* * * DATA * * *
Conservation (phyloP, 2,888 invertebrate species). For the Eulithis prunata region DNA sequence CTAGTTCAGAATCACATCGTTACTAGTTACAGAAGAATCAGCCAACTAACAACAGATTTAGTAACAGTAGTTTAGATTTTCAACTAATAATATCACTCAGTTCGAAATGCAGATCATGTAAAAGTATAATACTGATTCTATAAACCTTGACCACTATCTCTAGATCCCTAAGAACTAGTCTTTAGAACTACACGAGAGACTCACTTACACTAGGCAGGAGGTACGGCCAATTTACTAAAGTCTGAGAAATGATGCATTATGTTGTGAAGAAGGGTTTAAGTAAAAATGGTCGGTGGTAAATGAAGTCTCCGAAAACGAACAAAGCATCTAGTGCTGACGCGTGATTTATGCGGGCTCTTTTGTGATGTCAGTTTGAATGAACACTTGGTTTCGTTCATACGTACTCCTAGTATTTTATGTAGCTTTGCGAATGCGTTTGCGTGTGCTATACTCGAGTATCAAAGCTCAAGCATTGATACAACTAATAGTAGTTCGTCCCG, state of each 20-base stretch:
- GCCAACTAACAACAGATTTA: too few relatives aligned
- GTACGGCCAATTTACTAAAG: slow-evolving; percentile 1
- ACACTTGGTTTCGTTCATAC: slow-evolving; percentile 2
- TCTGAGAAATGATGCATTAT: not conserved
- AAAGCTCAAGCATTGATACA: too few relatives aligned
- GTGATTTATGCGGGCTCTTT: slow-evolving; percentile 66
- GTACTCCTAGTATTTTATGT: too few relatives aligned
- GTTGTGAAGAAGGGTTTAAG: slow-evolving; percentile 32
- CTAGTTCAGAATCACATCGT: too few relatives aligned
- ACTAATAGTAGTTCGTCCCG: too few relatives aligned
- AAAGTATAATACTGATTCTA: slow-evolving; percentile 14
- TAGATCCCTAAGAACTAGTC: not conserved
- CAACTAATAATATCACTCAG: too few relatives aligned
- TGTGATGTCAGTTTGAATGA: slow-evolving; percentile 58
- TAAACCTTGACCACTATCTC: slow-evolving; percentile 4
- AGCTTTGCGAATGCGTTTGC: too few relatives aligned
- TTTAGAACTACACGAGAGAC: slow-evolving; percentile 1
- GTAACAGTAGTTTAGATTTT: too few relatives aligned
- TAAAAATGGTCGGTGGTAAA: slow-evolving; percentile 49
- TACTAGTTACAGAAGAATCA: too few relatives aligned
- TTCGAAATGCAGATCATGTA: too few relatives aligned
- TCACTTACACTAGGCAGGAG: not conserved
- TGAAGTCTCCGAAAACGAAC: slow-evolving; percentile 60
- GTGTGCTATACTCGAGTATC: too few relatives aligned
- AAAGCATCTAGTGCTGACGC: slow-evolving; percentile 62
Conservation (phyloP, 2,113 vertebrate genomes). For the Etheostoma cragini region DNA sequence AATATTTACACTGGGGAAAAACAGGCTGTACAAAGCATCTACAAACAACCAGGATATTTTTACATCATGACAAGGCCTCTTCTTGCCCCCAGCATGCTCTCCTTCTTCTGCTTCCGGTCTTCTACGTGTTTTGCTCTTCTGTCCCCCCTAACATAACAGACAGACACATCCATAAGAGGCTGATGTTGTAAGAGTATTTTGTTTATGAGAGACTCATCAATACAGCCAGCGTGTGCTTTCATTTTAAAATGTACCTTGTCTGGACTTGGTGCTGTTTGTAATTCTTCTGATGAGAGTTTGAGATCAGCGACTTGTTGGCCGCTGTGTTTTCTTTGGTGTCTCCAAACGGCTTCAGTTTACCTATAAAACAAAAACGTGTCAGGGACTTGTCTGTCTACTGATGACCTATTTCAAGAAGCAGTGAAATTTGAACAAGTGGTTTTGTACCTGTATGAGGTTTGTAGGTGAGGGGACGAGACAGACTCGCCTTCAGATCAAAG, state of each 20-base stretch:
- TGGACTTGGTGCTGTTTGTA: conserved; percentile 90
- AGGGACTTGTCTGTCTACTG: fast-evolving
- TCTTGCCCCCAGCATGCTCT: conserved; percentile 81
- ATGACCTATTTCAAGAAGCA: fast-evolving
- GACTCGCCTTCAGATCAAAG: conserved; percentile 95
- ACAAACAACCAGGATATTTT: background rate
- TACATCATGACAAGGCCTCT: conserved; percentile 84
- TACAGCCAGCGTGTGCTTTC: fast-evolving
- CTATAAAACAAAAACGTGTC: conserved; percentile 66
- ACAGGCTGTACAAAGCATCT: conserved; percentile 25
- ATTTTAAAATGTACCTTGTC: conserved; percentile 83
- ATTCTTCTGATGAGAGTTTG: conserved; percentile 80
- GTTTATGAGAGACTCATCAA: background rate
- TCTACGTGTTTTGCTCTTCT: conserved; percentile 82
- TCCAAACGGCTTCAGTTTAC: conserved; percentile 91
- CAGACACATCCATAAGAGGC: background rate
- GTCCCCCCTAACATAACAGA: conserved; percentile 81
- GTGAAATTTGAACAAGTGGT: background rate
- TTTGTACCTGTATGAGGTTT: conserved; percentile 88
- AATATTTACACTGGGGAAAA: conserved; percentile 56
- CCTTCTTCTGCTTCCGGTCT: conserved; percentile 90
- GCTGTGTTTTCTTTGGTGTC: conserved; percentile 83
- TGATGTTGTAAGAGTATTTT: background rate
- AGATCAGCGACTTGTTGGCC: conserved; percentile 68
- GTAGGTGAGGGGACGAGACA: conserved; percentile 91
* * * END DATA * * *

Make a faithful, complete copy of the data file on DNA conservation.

Conservation (phyloP, 2,888 invertebrate species). For the Eulithis prunata region DNA sequence CTAGTTCAGAATCACATCGTTACTAGTTACAGAAGAATCAGCCAACTAACAACAGATTTAGTAACAGTAGTTTAGATTTTCAACTAATAATATCACTCAGTTCGAAATGCAGATCATGTAAAAGTATAATACTGATTCTATAAACCTTGACCACTATCTCTAGATCCCTAAGAACTAGTCTTTAGAACTACACGAGAGACTCACTTACACTAGGCAGGAGGTACGGCCAATTTACTAAAGTCTGAGAAATGATGCATTATGTTGTGAAGAAGGGTTTAAGTAAAAATGGTCGGTGGTAAATGAAGTCTCCGAAAACGAACAAAGCATCTAGTGCTGACGCGTGATTTATGCGGGCTCTTTTGTGATGTCAGTTTGAATGAACACTTGGTTTCGTTCATACGTACTCCTAGTATTTTATGTAGCTTTGCGAATGCGTTTGCGTGTGCTATACTCGAGTATCAAAGCTCAAGCATTGATACAACTAATAGTAGTTCGTCCCG, state of each 20-base stretch:
- GCCAACTAACAACAGATTTA: too few relatives aligned
- GTACGGCCAATTTACTAAAG: slow-evolving; percentile 1
- ACACTTGGTTTCGTTCATAC: slow-evolving; percentile 2
- TCTGAGAAATGATGCATTAT: not conserved
- AAAGCTCAAGCATTGATACA: too few relatives aligned
- GTGATTTATGCGGGCTCTTT: slow-evolving; percentile 66
- GTACTCCTAGTATTTTATGT: too few relatives aligned
- GTTGTGAAGAAGGGTTTAAG: slow-evolving; percentile 32
- CTAGTTCAGAATCACATCGT: too few relatives aligned
- ACTAATAGTAGTTCGTCCCG: too few relatives aligned
- AAAGTATAATACTGATTCTA: slow-evolving; percentile 14
- TAGATCCCTAAGAACTAGTC: not conserved
- CAACTAATAATATCACTCAG: too few relatives aligned
- TGTGATGTCAGTTTGAATGA: slow-evolving; percentile 58
- TAAACCTTGACCACTATCTC: slow-evolving; percentile 4
- AGCTTTGCGAATGCGTTTGC: too few relatives aligned
- TTTAGAACTACACGAGAGAC: slow-evolving; percentile 1
- GTAACAGTAGTTTAGATTTT: too few relatives aligned
- TAAAAATGGTCGGTGGTAAA: slow-evolving; percentile 49
- TACTAGTTACAGAAGAATCA: too few relatives aligned
- TTCGAAATGCAGATCATGTA: too few relatives aligned
- TCACTTACACTAGGCAGGAG: not conserved
- TGAAGTCTCCGAAAACGAAC: slow-evolving; percentile 60
- GTGTGCTATACTCGAGTATC: too few relatives aligned
- AAAGCATCTAGTGCTGACGC: slow-evolving; percentile 62
Conservation (phyloP, 2,113 vertebrate genomes). For the Etheostoma cragini region DNA sequence AATATTTACACTGGGGAAAAACAGGCTGTACAAAGCATCTACAAACAACCAGGATATTTTTACATCATGACAAGGCCTCTTCTTGCCCCCAGCATGCTCTCCTTCTTCTGCTTCCGGTCTTCTACGTGTTTTGCTCTTCTGTCCCCCCTAACATAACAGACAGACACATCCATAAGAGGCTGATGTTGTAAGAGTATTTTGTTTATGAGAGACTCATCAATACAGCCAGCGTGTGCTTTCATTTTAAAATGTACCTTGTCTGGACTTGGTGCTGTTTGTAATTCTTCTGATGAGAGTTTGAGATCAGCGACTTGTTGGCCGCTGTGTTTTCTTTGGTGTCTCCAAACGGCTTCAGTTTACCTATAAAACAAAAACGTGTCAGGGACTTGTCTGTCTACTGATGACCTATTTCAAGAAGCAGTGAAATTTGAACAAGTGGTTTTGTACCTGTATGAGGTTTGTAGGTGAGGGGACGAGACAGACTCGCCTTCAGATCAAAG, state of each 20-base stretch:
- TGGACTTGGTGCTGTTTGTA: conserved; percentile 90
- AGGGACTTGTCTGTCTACTG: fast-evolving
- TCTTGCCCCCAGCATGCTCT: conserved; percentile 81
- ATGACCTATTTCAAGAAGCA: fast-evolving
- GACTCGCCTTCAGATCAAAG: conserved; percentile 95
- ACAAACAACCAGGATATTTT: background rate
- TACATCATGACAAGGCCTCT: conserved; percentile 84
- TACAGCCAGCGTGTGCTTTC: fast-evolving
- CTATAAAACAAAAACGTGTC: conserved; percentile 66
- ACAGGCTGTACAAAGCATCT: conserved; percentile 25
- ATTTTAAAATGTACCTTGTC: conserved; percentile 83
- ATTCTTCTGATGAGAGTTTG: conserved; percentile 80
- GTTTATGAGAGACTCATCAA: background rate
- TCTACGTGTTTTGCTCTTCT: conserved; percentile 82
- TCCAAACGGCTTCAGTTTAC: conserved; percentile 91
- CAGACACATCCATAAGAGGC: background rate
- GTCCCCCCTAACATAACAGA: conserved; percentile 81
- GTGAAATTTGAACAAGTGGT: background rate
- TTTGTACCTGTATGAGGTTT: conserved; percentile 88
- AATATTTACACTGGGGAAAA: conserved; percentile 56
- CCTTCTTCTGCTTCCGGTCT: conserved; percentile 90
- GCTGTGTTTTCTTTGGTGTC: conserved; percentile 83
- TGATGTTGTAAGAGTATTTT: background rate
- AGATCAGCGACTTGTTGGCC: conserved; percentile 68
- GTAGGTGAGGGGACGAGACA: conserved; percentile 91